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01-04-2012, 06:52 PM
  #46
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I'll throw some ideas out there.

Bareknuckle boxing is one of the safest contact sports. I think there's only one recorded fatality in over a century.

MMA, which uses very light 4oz gloves, has a surprisingly low concussion rate.

Boxing, which uses heavy 12 to 16oz gloves, has a fairly high concussion rate.

So if you look at other combat sports, fighting with bare fists tends to be much "safer" than fighting with any sort of glove, and concussions are rare (although they tend to be bloodier on average, the damage is temporary). Why would hockey be any different? Volume of fights? Doubtful. There are plenty of low to mid-tier MMA fighters who fight 10-12 times a year (which would be a decent amount for an NHL enforcer). Boxers, on the other hand, only fight 2-6 times a year and they still have higher concussion rates.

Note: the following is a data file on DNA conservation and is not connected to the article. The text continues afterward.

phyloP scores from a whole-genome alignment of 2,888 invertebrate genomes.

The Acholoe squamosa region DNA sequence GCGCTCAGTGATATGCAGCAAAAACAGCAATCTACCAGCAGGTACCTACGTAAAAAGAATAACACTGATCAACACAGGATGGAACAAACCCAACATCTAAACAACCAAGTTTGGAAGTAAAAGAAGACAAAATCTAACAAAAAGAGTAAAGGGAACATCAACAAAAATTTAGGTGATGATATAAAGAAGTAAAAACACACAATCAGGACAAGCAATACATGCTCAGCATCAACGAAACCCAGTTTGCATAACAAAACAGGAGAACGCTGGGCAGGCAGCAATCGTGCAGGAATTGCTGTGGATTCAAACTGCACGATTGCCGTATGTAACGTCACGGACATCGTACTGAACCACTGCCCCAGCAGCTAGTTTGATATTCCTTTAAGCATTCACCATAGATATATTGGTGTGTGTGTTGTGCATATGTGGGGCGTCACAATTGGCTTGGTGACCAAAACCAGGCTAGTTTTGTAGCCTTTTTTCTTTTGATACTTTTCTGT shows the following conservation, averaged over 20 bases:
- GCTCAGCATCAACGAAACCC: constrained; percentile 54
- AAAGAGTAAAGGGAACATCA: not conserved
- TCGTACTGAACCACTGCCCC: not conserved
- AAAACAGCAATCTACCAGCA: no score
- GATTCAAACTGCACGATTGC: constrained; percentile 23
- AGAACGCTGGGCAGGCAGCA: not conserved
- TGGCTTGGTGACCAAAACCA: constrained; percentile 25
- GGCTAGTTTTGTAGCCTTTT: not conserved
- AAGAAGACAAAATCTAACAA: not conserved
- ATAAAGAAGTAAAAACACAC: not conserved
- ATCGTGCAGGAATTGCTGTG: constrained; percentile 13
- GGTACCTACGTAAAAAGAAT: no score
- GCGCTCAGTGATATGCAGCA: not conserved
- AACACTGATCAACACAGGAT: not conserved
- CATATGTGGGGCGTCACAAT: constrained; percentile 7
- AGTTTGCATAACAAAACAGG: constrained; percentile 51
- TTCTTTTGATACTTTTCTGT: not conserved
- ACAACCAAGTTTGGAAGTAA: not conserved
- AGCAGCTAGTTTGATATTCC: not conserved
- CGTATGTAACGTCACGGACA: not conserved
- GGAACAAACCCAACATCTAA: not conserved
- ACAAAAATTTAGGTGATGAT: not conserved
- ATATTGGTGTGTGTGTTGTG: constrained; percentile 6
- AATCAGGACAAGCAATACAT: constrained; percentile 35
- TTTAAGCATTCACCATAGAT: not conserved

It really makes me wonder about how much of the medical issues enforcers have are fighting related, or due to surrounding issues (drugs, stress, etc). Not to mention that unlike the above, a hockey player is on skates and therefore can't plant their feet and get full power behind their punches.

I think concussions are a big problem in NHL, that much is clear, but how much ties back to fighting is a big question mark. I think equipment (oversized & overly hard pads) and increased speed are more to blame.
Where did you get stats on bareknuckle boxing and concussions?

What is the concussion rate in MMA?

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01-04-2012, 07:14 PM
  #47